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  28. Alexmc2

    Alexmc2 Aspirant (274) Jul 29, 2006 Massachusetts

    Agree - And as for relocation for promotion, very typical in big business. I relocated twice when I was with ABI. Sites like Glassdoor are wonderful for research. By the time the negatives come up however, you're usually so far into the process that you really want the job, even if it isn't a great fit.
     
  29. DISKORD

    DISKORD Initiate (174) Feb 28, 2017 North Carolina

    I have a feeling that the majority of Twisted Tea is sold in the South. And those commercials are ridiculous.
     
  30. jmdrpi

    jmdrpi Poo-Bah (4,916) Dec 11, 2008 Pennsylvania

    And maybe college kids? I know at some point a few years ago "tea bombs" were a thing. (essentially just "shotgunning" bottles of Twisted Tea using a bendy straw to get air in the top). Just has dumb as the "Icing" fad with Smirnoff Ice.
     
    DISKORD likes this.
  31. DISKORD

    DISKORD Initiate (174) Feb 28, 2017 North Carolina

    Tried Twisted Tea once. Two or three swigs and I poured that sh!t out.
     
  32. DrederickTatum

    DrederickTatum Aspirant (234) Dec 13, 2016 New Jersey
    Beer Trader

    Seems like she’s complaining about having to pay her dues before being given the good accounts. Pretty standard in sales.
     
  33. cavedave

    cavedave Poo-Bah (2,455) Mar 12, 2009 New York
    Beer Trader

    Angry Orchard in Walden does send quite a lot of apples to the parent company. Of course it doesn't send all that are needed, any more than the orchard by Mirror Lake sends all the apples that Mott needs. It also is a test facility for cutting edge cidery, and the cidermaster is one of the most intelligent and skilled anywhere. He spoke at our homebrew club, and the cidery is open to the public here. This is apple country and we all know cider and apples here. I can tell you the charges made in quotes in OP re the Walden orchard are bs IMO and sound like the whining of an employee who likely would have lasted less than ten minutes in my company, (which I closed in 2002).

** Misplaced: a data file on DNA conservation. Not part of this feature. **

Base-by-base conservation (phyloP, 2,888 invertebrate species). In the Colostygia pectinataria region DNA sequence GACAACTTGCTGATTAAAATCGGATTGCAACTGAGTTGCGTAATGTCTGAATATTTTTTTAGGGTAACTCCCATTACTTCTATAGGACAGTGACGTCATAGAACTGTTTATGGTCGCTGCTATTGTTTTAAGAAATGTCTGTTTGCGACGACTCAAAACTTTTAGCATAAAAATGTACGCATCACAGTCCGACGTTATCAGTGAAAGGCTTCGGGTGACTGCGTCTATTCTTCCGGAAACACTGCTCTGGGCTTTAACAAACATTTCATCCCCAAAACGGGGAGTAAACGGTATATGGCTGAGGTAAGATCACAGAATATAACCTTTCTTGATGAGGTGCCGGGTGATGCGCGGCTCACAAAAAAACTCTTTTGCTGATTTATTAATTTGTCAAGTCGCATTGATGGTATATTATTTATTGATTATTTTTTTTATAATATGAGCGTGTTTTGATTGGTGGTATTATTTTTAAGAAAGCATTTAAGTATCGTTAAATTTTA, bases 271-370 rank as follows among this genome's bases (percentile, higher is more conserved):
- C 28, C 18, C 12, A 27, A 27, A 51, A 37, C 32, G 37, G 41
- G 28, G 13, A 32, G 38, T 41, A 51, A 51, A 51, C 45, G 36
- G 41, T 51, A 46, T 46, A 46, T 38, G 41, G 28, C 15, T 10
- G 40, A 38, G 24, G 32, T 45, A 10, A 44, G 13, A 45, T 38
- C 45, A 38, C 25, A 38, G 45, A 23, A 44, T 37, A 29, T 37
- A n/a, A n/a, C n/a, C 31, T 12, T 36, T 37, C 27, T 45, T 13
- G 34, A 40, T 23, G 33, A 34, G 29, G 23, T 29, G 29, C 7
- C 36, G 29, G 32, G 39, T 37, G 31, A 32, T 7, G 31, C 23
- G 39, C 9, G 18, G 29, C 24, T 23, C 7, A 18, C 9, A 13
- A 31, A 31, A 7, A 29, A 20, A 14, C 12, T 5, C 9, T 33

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  34. BeerPugz

    BeerPugz Initiate (165) Dec 4, 2016 Wisconsin

    Buy it yourself and give it to people you dont like for the holidays -- like family.
     
  35. drtth

    drtth Poo-Bah (3,459) Nov 25, 2007 Pennsylvania

    I thought a lot of that complaint didn't ring true about what I'd heard. Glad to have it confirmed.

    The more I think about it, the disgruntled person sounds like someone with an active fantasy about what life would be like working for a brewery and didn't pay much attention to what it might be like in an organization the size of Boston Brewing. Leading them to not do any kind of reality check before signing the contract.
     
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  36. TheCrimsonKing

    TheCrimsonKing Initiate (135) Jul 28, 2017 Ohio

    I like your style
     
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  37. jmdrpi

    jmdrpi Poo-Bah (4,916) Dec 11, 2008 Pennsylvania

    Even with cider apples storing well, wouldn't they have to bring in Southern Hemisphere apples to keep up year-round production?
     
  38. EvenMoreJesus

    EvenMoreJesus Savant (914) Jun 8, 2017 Pennsylvania
    Premium Member

    Both of these things.
     
  39. EvenMoreJesus

    EvenMoreJesus Savant (914) Jun 8, 2017 Pennsylvania
    Premium Member

    They also have to prove that monetary damage has been done to their company due to your involvement with another similar company.

    In cases like this, it is a scare tactic more than anything else.
     
  40. Squire

    Squire Poo-Bah (1,907) Jul 16, 2015 Mississippi
    Premium Member Beer Trader

    That's not a requirement for enforcing the terms of a contract. A claim for damages is an entirely separate issue. The purpose of a non competition clause is that after leaving our employ you won't compete with us within a specified time period or within a certain defined area (same town, same state, etc) or both.

    Courts don't like 'em though and tend to construe them narrowly in favor of the employee.